Contrary to most sculpted, painted or photographed evidence , where Indian dancers are depicted in less taut poses, the Kalakshetra dancer is relentlessly Cartesian. In the dance-dramas, the court scenes, nature scenes, and corps de ballet are difficult to disassociate from their counterparts in many well-known nineteenth century European ballets.

The expressive aspect is a stylised sign language that could only have evolved in a culture where people naturally employ a variety of gestures in everyday conversation. Expressive gesture in Kalakshetra is directly linked to Arundale's search for songs, lyrics and texts (both South as well as pan-Indian) which eschewed what she perceived as decadent and espoused what she felt was spiritually uplifting. This was a selective process mirrored in gestures often modified to prevent any erotic connotation.

The Kalakshetra style, often contested well up to until the 1980s, was criticised by its detractors as being stiff in execution and bereft of the amorous element previously so strongly associated with the dance. In the past 20 years, with the passing of the old guard, boundaries have blurred. Many dancers from other stylistic lineages now work with Kalakshetra alumni to improve their grasp over movement. That leaves us today with an undeniably sound and more uniform technique. Yet, regrettably, as a result, many beautiful features of other styles which, with their less formal approach, were probably closer approximations of the devadasi's dance, are seriously on the decline.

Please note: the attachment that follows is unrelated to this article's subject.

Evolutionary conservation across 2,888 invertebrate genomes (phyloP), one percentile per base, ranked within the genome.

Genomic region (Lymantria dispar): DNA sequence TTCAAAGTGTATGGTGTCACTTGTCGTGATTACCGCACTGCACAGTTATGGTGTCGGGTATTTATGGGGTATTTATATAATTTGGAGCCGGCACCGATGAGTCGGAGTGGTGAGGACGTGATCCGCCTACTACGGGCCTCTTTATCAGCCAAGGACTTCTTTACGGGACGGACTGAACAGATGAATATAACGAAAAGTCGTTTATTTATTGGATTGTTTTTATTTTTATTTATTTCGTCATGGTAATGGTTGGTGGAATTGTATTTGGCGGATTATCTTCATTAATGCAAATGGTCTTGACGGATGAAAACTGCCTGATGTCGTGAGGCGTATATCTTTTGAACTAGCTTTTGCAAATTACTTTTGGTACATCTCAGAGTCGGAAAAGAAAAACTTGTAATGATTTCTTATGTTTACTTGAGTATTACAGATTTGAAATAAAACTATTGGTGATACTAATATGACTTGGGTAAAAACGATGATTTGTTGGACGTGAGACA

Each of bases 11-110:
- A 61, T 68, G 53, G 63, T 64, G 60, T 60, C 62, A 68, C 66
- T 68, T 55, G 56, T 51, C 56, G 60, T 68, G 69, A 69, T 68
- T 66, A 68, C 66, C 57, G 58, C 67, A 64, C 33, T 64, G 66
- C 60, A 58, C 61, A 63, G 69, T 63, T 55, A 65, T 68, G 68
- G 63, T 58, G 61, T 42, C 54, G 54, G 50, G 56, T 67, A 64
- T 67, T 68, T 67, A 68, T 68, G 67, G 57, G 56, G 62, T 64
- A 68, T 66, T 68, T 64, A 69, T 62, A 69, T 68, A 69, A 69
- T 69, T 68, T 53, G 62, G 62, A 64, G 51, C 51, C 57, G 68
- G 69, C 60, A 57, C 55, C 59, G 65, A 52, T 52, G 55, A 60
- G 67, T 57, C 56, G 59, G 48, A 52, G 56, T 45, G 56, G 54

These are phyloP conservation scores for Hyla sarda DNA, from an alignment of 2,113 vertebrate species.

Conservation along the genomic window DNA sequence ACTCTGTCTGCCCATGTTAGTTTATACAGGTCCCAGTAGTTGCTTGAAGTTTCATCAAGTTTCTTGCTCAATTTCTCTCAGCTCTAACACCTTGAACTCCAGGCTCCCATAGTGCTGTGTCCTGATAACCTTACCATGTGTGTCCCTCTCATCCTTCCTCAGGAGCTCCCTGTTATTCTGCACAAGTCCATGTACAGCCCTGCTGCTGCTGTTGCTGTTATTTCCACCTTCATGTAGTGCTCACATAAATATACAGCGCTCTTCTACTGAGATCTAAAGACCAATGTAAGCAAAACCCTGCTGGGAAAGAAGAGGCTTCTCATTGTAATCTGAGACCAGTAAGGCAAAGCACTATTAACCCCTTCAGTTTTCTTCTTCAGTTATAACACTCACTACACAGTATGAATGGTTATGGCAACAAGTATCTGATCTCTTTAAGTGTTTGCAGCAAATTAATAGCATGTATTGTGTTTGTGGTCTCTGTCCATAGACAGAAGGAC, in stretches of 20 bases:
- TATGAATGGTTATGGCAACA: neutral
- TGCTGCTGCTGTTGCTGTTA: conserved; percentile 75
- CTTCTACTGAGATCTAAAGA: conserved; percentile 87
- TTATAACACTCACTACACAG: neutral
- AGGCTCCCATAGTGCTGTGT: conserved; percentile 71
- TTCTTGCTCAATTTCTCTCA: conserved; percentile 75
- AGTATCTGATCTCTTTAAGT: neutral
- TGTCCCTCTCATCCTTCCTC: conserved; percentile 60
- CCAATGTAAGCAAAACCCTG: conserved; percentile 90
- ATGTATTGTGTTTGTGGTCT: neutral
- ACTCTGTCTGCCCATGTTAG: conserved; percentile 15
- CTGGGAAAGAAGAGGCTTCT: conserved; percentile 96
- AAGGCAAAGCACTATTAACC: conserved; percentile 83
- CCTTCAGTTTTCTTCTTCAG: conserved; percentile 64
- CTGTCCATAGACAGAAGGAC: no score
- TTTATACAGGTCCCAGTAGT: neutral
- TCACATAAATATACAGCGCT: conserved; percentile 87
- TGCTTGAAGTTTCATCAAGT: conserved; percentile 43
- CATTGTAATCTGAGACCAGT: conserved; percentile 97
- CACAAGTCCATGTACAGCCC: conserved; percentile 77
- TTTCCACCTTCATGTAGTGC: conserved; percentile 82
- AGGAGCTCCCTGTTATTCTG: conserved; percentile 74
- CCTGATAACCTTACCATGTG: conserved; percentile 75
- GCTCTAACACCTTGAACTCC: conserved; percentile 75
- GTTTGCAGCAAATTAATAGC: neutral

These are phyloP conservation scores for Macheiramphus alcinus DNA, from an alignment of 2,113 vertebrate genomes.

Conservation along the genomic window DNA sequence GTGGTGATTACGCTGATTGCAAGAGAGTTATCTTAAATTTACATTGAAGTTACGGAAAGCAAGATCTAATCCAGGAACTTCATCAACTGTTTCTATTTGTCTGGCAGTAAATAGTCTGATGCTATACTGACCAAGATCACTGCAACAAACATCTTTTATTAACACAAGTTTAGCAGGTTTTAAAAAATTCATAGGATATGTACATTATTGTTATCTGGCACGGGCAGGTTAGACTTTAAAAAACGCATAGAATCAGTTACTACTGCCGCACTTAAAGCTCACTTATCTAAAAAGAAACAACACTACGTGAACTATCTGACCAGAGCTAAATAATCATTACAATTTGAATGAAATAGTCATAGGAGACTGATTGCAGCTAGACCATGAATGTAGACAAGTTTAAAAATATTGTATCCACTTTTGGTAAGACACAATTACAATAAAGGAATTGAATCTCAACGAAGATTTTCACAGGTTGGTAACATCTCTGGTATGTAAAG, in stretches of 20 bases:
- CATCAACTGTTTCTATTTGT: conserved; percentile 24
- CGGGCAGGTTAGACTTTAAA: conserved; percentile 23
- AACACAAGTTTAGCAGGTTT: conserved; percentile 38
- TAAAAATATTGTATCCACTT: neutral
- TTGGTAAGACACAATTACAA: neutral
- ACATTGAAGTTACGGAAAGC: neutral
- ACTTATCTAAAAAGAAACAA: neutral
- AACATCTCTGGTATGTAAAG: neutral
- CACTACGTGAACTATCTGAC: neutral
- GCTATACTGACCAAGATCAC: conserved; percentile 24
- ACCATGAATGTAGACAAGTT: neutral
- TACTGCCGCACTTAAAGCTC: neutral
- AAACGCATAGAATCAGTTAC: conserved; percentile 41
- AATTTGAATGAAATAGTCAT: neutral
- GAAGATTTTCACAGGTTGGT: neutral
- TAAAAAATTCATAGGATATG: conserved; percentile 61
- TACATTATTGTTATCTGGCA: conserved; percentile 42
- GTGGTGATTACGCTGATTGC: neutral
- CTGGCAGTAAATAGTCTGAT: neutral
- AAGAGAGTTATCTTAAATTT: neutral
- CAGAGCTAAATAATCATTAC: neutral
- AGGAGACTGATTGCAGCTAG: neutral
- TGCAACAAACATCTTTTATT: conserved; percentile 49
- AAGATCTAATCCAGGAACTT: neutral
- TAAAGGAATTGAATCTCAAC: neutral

In expressional dance, Kalakshetra has not held as much sway. In other styles, even though the morals of the dancing girl were denounced and the depravity of her art decried, the sensual aspect of the dance was partially preserved in stage performances, albeit somewhat out of context. A stylistic school represented by Kalanidhi Narayanan (also in Chennai) started influencing Bharatanatyam dancers in the 1980s and has been gaining ground ever since. Narayanan and her disciples are undeniably the most visible face of Bharatanatyam expression today. And, paradoxically enough, this style, emphatically emphasising the titillating aspect of sensual love, is now being taught in Kalakshetra.

And, where does one begin with audiences who are rarely interested in confronting this history and are content to equate dance with nebulous concepts of spiritualism, “goodness,” and tradition? The very image of a Bharatanatyam dancer is synonymous with high culture, our ticket to respectability on the world stage. It also evokes “values,” that misty realm where “achievement,” “eligibility” and “propriety” – all presumably magic keys to social acceptance – stand alluringly. To argue that something is not right with Bharatanatyam today is to step dangerously out of the fold. And once out, there quite simply are no takers. Spectators, performers and dance students have too much at stake. They have invested in a system which works well for all concerned. Those who see through the sham, even intuitively, are, quite frankly, not interested. We have an important story of art and community lying beneath our very dancing feet.

The author is a musician, dancer, and choreographer. He has headed the department of Bharatanatyam at the Shriram Bharatiya Kala Kendra, New Delhi, for the past two decades. He can be reached at >justin.mccarthy13@gmail.com.

This article is by special arrangement with the Centre for the Advanced Study of India, University of Pennsylvania.

Published on April 24, 2012